and we can use hen calls to bring the toms in close
enough to hunt.
Can we predict peak breeding and gobbling?
Somewhere in my job description as a game researcher,
and as an outdoor writer and speaker, it states that
I should do some research on when peak breeding of
the game occurs, and try to figure out ways to predict
when peak breeding and calling occurs. I've spent
four years researching turkeys to figure out the different
phases of the breeding season.
When is Peak Gobbling in each State?
And, realizing that turkeys in different areas breed
at different times, because spring arrives at different
times in different areas, I contacted the turkey researcher
or biologist from as many states as I could, and asked
them when peak gobbling usually occurred in their
states. To find out when peak gobbling usually occurs
in your state, log on to www.TRMichels.com, and click
on "Peak Turkey Gobbling Dates" on the home
page, or in the index. This may help you choose the
best times to hunt, or know how to expect the turkeys
to act during the dates you hunt, which in turn can
help you choose the best tactics to use during your
Which Tactics to use during each Breeding Phase?
Somewhere in my job description as an outfitter and
guide it states that I should figure out the best
techniques to use hunt turkeys during the different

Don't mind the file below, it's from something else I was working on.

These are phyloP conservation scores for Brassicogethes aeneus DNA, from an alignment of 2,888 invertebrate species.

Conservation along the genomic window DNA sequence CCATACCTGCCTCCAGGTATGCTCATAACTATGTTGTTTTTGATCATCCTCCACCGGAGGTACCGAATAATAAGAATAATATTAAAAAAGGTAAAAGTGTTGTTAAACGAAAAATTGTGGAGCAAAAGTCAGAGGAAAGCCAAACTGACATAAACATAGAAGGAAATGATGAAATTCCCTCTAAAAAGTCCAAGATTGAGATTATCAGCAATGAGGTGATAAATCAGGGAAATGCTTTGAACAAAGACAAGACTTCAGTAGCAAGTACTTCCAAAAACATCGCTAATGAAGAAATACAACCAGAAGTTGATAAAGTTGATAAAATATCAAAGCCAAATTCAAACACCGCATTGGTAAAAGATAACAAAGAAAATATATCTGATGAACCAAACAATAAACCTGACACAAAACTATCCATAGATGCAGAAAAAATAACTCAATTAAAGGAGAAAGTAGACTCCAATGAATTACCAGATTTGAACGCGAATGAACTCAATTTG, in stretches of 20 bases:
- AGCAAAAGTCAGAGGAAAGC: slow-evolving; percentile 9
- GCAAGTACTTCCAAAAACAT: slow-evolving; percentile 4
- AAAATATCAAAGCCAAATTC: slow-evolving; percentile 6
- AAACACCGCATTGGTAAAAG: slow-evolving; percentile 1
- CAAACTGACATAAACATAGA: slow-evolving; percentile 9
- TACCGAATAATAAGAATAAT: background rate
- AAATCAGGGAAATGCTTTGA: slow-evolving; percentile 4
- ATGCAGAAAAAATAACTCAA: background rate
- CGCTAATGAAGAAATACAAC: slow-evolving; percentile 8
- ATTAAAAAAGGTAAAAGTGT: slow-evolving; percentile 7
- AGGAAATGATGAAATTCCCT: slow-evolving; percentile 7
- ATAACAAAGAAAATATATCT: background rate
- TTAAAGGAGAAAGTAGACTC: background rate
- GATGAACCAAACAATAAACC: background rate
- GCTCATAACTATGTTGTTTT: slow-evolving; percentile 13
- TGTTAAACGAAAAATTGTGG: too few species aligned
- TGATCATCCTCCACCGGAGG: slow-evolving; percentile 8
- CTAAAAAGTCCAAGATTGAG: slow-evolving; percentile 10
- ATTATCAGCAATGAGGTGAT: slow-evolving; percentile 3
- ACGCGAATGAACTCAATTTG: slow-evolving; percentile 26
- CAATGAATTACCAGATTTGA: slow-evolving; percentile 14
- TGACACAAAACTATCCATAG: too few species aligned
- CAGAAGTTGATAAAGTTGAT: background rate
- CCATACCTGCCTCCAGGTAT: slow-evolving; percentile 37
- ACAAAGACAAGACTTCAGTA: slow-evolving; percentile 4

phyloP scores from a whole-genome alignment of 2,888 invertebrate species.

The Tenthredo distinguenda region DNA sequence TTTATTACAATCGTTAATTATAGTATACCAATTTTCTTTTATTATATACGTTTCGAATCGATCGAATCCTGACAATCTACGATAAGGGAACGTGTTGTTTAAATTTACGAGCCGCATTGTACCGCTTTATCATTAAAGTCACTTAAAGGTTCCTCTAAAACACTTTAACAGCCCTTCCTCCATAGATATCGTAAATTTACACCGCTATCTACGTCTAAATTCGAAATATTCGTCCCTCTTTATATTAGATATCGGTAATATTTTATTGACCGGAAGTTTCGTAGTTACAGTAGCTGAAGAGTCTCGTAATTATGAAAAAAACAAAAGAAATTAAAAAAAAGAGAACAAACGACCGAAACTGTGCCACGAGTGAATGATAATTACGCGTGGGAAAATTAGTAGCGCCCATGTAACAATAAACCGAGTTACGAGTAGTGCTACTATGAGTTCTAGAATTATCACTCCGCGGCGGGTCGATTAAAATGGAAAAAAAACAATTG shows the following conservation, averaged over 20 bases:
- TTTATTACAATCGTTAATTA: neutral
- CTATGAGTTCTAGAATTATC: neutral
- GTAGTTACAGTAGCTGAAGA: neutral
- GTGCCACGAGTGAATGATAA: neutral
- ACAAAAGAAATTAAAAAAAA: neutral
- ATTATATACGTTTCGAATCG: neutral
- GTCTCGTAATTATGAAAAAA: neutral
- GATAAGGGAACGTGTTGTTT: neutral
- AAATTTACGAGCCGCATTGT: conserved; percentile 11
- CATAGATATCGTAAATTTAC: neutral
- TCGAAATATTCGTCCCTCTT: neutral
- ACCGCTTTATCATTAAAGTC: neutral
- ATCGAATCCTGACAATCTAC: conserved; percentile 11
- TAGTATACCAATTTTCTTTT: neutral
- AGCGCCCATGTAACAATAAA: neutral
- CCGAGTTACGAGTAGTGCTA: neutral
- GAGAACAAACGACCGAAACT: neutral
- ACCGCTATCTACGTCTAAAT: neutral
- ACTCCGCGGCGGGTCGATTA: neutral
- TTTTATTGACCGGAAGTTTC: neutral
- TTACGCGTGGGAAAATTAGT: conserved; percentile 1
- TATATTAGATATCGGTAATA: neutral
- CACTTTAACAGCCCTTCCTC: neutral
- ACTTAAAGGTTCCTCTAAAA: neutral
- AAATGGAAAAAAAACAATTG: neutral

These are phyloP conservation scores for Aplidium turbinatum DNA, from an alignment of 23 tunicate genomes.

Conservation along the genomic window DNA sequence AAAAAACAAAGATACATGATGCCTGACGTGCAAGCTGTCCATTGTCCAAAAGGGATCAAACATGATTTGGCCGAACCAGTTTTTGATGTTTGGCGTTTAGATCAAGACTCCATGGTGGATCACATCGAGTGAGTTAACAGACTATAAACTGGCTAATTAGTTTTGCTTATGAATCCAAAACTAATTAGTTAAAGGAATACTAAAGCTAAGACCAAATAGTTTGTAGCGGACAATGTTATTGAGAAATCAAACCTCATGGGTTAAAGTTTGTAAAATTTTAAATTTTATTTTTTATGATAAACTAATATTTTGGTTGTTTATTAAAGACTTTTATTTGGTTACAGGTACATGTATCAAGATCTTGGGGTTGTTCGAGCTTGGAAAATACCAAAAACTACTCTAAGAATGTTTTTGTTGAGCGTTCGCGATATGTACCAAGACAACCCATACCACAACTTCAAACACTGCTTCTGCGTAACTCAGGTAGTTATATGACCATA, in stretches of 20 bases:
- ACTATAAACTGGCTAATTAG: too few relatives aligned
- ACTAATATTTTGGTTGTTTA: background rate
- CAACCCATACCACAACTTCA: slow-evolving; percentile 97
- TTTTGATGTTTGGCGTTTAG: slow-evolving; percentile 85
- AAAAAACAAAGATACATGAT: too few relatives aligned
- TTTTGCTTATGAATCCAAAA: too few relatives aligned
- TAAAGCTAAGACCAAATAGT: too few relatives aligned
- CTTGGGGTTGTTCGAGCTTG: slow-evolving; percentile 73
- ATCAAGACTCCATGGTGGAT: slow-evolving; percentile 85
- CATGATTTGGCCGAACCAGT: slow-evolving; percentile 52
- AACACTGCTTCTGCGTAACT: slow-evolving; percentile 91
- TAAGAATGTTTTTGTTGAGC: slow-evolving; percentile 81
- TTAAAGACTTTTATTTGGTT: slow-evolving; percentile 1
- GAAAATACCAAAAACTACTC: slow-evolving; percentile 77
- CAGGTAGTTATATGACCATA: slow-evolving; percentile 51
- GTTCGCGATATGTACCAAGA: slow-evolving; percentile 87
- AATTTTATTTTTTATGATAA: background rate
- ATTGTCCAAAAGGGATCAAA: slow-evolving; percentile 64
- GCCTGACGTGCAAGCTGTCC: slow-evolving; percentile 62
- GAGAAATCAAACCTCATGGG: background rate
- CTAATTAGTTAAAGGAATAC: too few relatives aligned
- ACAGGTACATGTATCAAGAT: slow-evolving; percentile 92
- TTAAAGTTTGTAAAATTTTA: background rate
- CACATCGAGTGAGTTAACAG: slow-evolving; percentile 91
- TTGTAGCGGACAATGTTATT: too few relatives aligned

breeding phases. After several years researching turkeys,
and several years hunting turkeys, I've devised several
hunting techniques for each particular breeding phase.
You can view these by logging on to www.TRMichels.com
and clicking on the "Turkey Activity Graphs",
"T.R.'s Tips: Turkey Hunting" on the home
page, and by reading the "Turkey Articles"
in Trinity Mountain Outdoor News.
If you have questions about turkey hunting, feel
free to log on to the "T.R.'s Tips Talk Forum
/ Message Board" and ask away; either I or someone
else will get back to you as soon as we can. There
is a lot more information on turkey biology and behavior,
and on turkey hunting tactics and techniques, in my
Turkey Addict's Manual.
Be safe and have a good time turkey hunting.
If you are interested in more turkey
hunting tips, or more turkey biology and behavior,
click on Trinity Mountain Outdoor News and T.R.'s
Hunting Tips at www.TRMichels.com. If you have questions
about turkeys log on to the T.R.'s Tips message board.
To find out when peak turkey gobbling can be expected
in your area, click on Peak Turkey Gobbling Dates.
This article is an excerpt from the
Turkey Addict's Manual ($14.95 + $5.00 S&H), by
T.R. Michels, available in the Trinity Mountain Outdoor
T.R. Michels is a nationally recognized
game researcher/wildlife behaviorist, outdoor writer
and speaker. He is the author of the Whitetail, Elk,
Duck & Goose, and Turkey Addict's Manuals. His
latest products are the 2003 Revised Edition of the
Whitetail Addict's Manual, the 2003 Revised Edition
of the Elk Addict's Manual; and the 2003 Revised Edition
of the Duck & Goose Addict's Manual. For a catalog
of books and other hunting products contact: T.R.
Michels, Trinity Mountain Outdoors, PO Box 284, Wanamingo,
MN 55983, USA. Phone: 507-824-3296, E-mail: TRMichels@yahoo.com,
Web Site: www.TRMichels.com